A national watchdog group has urged U.S. Fish and Wildlife Director Martha Williams to take stronger action against the Minnesota Department of Natural Resources for allegedly logging public wildlife lands primarily for commercial timber production.

The complaint letter this week from Tim Whitehouse, executive director of Public Employees for Environmental Responsibility, criticized a timber-related agreement forged between the two agencies on Dec. 5. The agreement established "action items'' for a path forward from a couple of years of discord over an ongoing DNR program that intensified timber sales on federally funded, DNR-controlled state wildlife management areas.

A 2020 field report by the U.S. Fish and Wildlife Service (FWS) said the DNR's Fish and Wildlife Division seemed to have little oversight over the harvest program despite legal requirements for any type of forest management on wildlife lands to primarily benefit wildlife. The report validated complaints from a dissident group of 28 DNR wildlife managers.

Whitehouse said in his letter the action-item agreement does not meet standards for compliance with the federal grant program that raises money from hunters and anglers and returns it to states for land acquisition, habitat improvement and other wildlife purposes.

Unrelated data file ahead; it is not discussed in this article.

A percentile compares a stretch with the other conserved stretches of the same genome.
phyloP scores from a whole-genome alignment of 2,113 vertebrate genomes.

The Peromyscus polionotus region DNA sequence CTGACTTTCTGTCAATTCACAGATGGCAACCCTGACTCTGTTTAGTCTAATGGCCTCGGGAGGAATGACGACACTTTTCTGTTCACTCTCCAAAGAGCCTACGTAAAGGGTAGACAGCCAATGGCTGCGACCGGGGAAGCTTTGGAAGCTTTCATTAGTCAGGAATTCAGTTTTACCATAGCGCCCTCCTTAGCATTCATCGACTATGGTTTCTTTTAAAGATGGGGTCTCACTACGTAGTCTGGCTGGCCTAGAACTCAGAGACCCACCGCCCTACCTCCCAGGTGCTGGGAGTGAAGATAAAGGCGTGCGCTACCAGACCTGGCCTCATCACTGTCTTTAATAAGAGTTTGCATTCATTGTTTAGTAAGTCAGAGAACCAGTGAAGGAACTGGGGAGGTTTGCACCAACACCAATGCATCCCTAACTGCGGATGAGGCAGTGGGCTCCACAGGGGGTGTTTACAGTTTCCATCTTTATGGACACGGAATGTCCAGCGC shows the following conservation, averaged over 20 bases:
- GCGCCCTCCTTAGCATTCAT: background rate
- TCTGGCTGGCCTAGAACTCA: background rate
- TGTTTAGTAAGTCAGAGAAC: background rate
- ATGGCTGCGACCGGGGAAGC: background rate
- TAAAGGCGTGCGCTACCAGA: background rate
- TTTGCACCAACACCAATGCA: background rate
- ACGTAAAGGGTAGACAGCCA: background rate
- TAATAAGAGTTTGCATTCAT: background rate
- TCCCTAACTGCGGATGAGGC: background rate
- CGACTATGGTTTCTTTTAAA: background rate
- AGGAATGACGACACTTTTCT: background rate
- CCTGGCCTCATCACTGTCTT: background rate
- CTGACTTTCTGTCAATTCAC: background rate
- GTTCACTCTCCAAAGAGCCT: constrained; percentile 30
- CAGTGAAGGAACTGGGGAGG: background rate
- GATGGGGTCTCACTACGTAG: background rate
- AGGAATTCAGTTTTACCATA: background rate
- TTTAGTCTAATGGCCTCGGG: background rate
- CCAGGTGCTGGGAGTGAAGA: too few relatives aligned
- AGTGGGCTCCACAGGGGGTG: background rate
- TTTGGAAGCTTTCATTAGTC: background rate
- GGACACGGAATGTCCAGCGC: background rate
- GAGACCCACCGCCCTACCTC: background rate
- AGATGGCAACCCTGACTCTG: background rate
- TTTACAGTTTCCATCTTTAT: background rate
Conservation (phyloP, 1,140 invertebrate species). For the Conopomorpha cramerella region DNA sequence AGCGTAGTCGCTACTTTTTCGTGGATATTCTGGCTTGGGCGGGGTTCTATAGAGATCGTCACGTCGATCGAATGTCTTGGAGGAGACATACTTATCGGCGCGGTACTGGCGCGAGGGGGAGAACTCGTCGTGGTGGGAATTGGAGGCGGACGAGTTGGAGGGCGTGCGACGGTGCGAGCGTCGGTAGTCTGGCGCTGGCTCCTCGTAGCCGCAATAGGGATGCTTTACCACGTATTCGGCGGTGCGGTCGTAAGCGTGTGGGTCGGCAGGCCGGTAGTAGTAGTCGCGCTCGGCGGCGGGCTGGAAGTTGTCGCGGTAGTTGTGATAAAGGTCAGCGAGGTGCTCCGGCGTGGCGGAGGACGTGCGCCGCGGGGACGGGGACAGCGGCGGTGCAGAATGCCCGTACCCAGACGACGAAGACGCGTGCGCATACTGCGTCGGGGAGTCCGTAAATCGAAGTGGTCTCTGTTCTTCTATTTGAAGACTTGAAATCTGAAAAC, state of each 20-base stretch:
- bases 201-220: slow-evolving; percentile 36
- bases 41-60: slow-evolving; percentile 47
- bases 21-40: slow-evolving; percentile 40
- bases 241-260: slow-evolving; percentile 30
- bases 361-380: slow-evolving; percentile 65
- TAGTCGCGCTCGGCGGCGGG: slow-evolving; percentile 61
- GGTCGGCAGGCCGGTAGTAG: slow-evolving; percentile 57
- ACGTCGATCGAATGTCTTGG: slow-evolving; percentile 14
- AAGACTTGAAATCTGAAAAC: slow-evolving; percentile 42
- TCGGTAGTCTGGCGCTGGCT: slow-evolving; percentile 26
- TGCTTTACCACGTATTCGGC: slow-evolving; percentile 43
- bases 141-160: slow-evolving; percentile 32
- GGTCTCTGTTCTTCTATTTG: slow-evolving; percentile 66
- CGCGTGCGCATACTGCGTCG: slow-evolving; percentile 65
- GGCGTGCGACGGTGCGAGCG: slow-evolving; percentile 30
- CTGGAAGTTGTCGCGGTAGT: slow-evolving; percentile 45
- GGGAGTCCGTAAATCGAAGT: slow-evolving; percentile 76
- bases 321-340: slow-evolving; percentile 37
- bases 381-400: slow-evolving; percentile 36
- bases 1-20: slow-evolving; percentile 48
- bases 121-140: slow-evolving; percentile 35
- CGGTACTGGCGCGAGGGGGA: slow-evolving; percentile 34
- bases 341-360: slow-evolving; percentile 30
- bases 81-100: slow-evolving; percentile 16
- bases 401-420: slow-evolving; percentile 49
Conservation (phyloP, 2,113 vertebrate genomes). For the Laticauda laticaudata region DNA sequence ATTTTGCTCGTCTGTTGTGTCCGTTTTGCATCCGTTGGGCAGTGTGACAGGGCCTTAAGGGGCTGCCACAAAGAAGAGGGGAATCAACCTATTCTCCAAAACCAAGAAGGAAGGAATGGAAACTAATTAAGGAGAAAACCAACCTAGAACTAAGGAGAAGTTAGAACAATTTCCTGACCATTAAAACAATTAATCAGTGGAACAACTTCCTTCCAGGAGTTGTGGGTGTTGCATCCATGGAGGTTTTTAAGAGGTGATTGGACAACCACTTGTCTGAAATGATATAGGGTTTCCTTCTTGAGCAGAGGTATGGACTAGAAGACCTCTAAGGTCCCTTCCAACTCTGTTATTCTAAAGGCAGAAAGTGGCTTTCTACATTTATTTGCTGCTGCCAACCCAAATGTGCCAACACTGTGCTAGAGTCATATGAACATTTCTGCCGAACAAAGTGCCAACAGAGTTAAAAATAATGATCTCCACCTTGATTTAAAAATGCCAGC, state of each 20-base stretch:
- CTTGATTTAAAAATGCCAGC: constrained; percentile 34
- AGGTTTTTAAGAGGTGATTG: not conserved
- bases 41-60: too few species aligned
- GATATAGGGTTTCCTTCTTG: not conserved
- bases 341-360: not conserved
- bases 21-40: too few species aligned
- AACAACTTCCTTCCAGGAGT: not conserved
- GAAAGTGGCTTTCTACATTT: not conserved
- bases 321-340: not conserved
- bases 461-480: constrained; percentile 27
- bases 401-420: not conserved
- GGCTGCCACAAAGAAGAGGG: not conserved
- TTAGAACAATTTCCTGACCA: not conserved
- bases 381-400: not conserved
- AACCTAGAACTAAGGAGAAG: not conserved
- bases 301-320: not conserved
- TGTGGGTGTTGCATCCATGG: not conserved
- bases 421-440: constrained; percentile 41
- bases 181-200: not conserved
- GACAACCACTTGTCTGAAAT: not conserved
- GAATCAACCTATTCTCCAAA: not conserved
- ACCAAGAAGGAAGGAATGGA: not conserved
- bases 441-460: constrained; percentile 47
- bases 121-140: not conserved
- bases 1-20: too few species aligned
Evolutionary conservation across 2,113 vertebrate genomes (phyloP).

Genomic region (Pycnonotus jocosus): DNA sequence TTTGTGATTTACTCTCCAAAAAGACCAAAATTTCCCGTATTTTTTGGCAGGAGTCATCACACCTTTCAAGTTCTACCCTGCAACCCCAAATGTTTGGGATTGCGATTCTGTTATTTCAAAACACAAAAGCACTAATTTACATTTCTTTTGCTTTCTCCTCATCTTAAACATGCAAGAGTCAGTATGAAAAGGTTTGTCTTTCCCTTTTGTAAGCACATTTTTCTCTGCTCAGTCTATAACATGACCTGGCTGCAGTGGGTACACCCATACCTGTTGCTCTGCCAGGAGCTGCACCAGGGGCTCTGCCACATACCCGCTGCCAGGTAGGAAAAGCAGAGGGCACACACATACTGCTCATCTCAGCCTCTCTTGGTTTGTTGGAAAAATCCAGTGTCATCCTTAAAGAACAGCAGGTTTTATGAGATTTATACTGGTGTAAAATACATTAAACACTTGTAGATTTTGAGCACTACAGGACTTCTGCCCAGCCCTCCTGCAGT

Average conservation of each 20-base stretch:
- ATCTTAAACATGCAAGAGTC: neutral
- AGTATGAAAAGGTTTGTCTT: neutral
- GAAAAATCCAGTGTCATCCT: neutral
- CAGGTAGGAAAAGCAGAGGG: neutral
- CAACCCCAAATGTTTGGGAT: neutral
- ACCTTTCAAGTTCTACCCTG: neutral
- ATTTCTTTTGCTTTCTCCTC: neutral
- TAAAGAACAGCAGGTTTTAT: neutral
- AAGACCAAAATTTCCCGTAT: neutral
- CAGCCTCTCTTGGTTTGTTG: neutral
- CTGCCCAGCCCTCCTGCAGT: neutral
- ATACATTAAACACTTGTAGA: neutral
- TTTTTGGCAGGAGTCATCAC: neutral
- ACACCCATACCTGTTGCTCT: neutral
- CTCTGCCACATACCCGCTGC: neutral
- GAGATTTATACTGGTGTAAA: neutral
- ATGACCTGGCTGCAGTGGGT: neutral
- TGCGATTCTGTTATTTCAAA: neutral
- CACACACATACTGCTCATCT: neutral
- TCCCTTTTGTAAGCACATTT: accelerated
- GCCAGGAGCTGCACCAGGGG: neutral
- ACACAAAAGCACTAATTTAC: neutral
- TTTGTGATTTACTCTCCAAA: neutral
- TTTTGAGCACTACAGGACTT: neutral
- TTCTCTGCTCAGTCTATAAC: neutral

"If full compliance is not achieved, FWS should withhold any unallotted federal aid funds,'' the letter said.

FWS spokesman Tim Patronski said the federal agency is focused on the future "and working closely with the DNR.'' The five action items agreed to earlier this month are aimed at benefiting wildlife and meeting federal requirements.

DNR said FWS has not withheld funding from its current two-year, $26.4 million grant. But there's a mutual agreement that DNR will not seek reimbursement for forest habitat management under the grant until it fully understands and addresses grant conditions related to timber harvest in wildlife management areas.

"DNR continues to receive reimbursement for all other eligible habitat activities, which we anticipate will constitute approximately 95 percent of the work funded under this grant,'' DNR said.